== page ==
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Giants get all the breaks but fall just short in heartbreaking finish to season

Kyle Terada-USA TODAY Sports

In a season of obstacles, of games interrupted by COVID scares and wildfire smoke, a campaign that has taken many Giants from their families, of orange skies and road Oracle Park contests, of starts and stops and then a last few weeks in which the gas pedal had to be floored, San Francisco received what had seemed unfathomable.

A break.

By the bottom of the fifth inning of the final regular-season contest of the year, Fernando Tatis Jr. and Manny Machado were gone, relaxing in the Padres dugout. In the sixth, the Padres’ starting catcher went out with injury, and thus they flipped their DH and had to bat their pitcher. The Brewers lost, meaning all the Giants had to do was win. On a day the Giants needed help to reach the postseason, the care packages arrived from all precincts.

But aid is helpless for those who can’t help themselves, and a team that lost its final three games does not deserve a playoff spot.

The scoreboard-watching is over, the hopes of a playoff showdown with the Dodgers going down the same drain as the Giants’ season. Swarms of the most polite cutouts to have ever been cut out did not boo as the Giants’ offense could not complete a comeback in a 5-4 heartbreaker Sunday to the Padres that culminates a late-season collapse, the 13-games-in-12-days stretch proving fatal.

The 2020 Giants club will be remembered as one that could bully the weak but was pitiful against the strong. They finished 7-19 against teams above .500 and 2-8 against the Padres, who took three of four in a series that, in retrospect, the Giants only needed to split. As resilient as the club has been because of bats that awoke late in games, the gut-punches come to mind more easily, Sam Coonrod delivering the most recent but Trevor Gott’s three looming large.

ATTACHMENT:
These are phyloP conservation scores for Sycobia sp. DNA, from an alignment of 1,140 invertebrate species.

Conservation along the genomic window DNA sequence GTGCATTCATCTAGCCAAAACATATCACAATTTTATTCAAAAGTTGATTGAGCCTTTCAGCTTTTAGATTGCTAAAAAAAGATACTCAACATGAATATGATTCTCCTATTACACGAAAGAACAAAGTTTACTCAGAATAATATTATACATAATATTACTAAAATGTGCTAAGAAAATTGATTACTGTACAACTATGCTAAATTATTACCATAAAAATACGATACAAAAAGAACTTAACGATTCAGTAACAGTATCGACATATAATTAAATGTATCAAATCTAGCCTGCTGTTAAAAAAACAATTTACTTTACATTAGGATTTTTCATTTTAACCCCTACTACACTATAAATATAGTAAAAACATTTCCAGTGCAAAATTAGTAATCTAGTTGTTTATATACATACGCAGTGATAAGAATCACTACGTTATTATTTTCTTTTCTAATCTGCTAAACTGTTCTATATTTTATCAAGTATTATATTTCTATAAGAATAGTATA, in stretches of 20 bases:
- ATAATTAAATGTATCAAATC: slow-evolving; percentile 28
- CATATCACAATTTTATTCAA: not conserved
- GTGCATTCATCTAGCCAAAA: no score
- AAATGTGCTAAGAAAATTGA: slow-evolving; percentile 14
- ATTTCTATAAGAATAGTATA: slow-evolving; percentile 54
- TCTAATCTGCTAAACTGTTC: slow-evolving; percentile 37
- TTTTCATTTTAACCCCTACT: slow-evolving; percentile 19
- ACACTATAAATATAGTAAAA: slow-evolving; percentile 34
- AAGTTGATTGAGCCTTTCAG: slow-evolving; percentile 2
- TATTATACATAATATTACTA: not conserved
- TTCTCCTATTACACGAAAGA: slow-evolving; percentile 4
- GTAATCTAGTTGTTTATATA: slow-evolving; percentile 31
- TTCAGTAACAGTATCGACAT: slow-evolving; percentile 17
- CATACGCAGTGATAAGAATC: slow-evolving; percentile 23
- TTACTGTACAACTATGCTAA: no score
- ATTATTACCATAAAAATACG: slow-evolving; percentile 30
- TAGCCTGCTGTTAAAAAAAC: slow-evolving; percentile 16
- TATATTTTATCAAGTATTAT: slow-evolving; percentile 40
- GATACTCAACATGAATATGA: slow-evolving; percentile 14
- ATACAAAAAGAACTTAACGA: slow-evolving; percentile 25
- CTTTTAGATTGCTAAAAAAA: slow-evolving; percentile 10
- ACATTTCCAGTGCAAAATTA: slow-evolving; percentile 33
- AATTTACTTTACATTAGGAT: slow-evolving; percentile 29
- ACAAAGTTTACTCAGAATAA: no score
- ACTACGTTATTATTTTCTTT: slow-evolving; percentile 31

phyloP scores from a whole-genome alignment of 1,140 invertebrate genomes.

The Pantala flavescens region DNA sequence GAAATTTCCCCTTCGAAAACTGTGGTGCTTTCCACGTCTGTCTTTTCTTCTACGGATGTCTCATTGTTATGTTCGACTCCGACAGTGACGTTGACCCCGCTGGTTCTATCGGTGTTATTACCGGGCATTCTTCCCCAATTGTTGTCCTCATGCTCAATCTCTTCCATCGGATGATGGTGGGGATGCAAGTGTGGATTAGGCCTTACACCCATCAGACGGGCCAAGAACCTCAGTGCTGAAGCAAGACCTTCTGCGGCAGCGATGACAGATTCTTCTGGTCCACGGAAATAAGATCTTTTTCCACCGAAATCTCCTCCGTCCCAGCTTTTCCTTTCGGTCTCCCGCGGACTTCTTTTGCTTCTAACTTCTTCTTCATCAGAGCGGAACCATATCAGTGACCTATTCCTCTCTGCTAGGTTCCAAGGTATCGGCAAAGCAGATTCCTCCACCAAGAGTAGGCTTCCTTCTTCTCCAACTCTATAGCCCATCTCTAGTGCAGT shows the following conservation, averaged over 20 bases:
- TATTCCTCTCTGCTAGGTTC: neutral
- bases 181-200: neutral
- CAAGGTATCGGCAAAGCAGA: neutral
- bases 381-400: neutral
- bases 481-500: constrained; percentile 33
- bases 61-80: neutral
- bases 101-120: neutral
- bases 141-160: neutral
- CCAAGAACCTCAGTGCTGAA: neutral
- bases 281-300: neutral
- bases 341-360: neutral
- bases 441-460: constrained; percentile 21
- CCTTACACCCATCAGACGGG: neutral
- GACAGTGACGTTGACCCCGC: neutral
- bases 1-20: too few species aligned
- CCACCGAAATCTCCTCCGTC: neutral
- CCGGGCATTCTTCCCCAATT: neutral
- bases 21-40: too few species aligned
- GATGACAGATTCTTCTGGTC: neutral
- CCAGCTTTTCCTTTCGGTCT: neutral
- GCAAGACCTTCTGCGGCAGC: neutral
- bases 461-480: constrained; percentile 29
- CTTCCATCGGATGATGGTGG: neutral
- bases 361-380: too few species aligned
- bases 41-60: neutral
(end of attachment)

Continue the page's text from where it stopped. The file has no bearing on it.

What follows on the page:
They came back from an 8-16 start to go as high as two games above .500, a mark they fell short of (29-31). Sixteen clubs make the playoffs this season, and the Giants, whose goals shifted quickly as the season wore on, will be devastated that the doubters they have ignored throughout the year were proven right.

In the end, it was a lack of both enough hitting — they were furious with the home-plate umpire Rob Drake — and fielding that fit them for a toe tag. Their six hits were four more than the two errors they committed. Austin Slater struck out looking three times, including to end the game, all on pitches that appeared to be off the plate. Both the Giants dugout and third-base coach Ron Wotus were angry.

The Padres gave themselves breathing room in the seventh, a frame that started with Evan Longoria booting a Jake Cronenworth sharp grounder. San Diego padded the lead against first Jarlin Garcia and then Logan Webb — it was empty-the-tank time — on a Jorge Mateo double, Greg Garcia sacrifice fly and Wil Myers double. Myers, the Giants killer, also homered off an electric Drew Smyly.

The Giants mounted a rally in the bottom of the inning, Brandon Crawford making a bid to continue a resurgent season by knocking a two-run homer. Joey Bart and Mike Yastrzemski walked to bring up a pinch-hitting Donovan Solano with two outs, but Solano struck out.

Wilmer Flores opened the eighth with a homer to cut the lead to one, a shot to right from the righty just as Mauricio Dubon stroked in the second. But the Giants’ bombs came without enough runners on base.

They left six on base, going 0-for-3 with runners in scoring position. It wasn’t enough to support a strong start that they needed.

Smyly deserved better. The righty finished off a strong, brief campaign with 10 strikeouts in five, two-run innings. He induced 18 swings and misses, his most since April 13, 2016, in striking his way out of plenty of innings. Myers homered and Smyly surrendered an RBI double from Mitch Moreland — which bounded off the Chevron extension in left, the dog happily saving a run — but finished with three hits allowed and one walk.

The Giants’ pen took it from there, Kevin Gausman even making an appearance in the ninth. But it hiccupped in the seventh, which would prove costly.

From regulations to city officials to MLB to the front office to the staff to the players, so much was poured into making the 2020 Giants exist. But they are finished without the payoff they craved.


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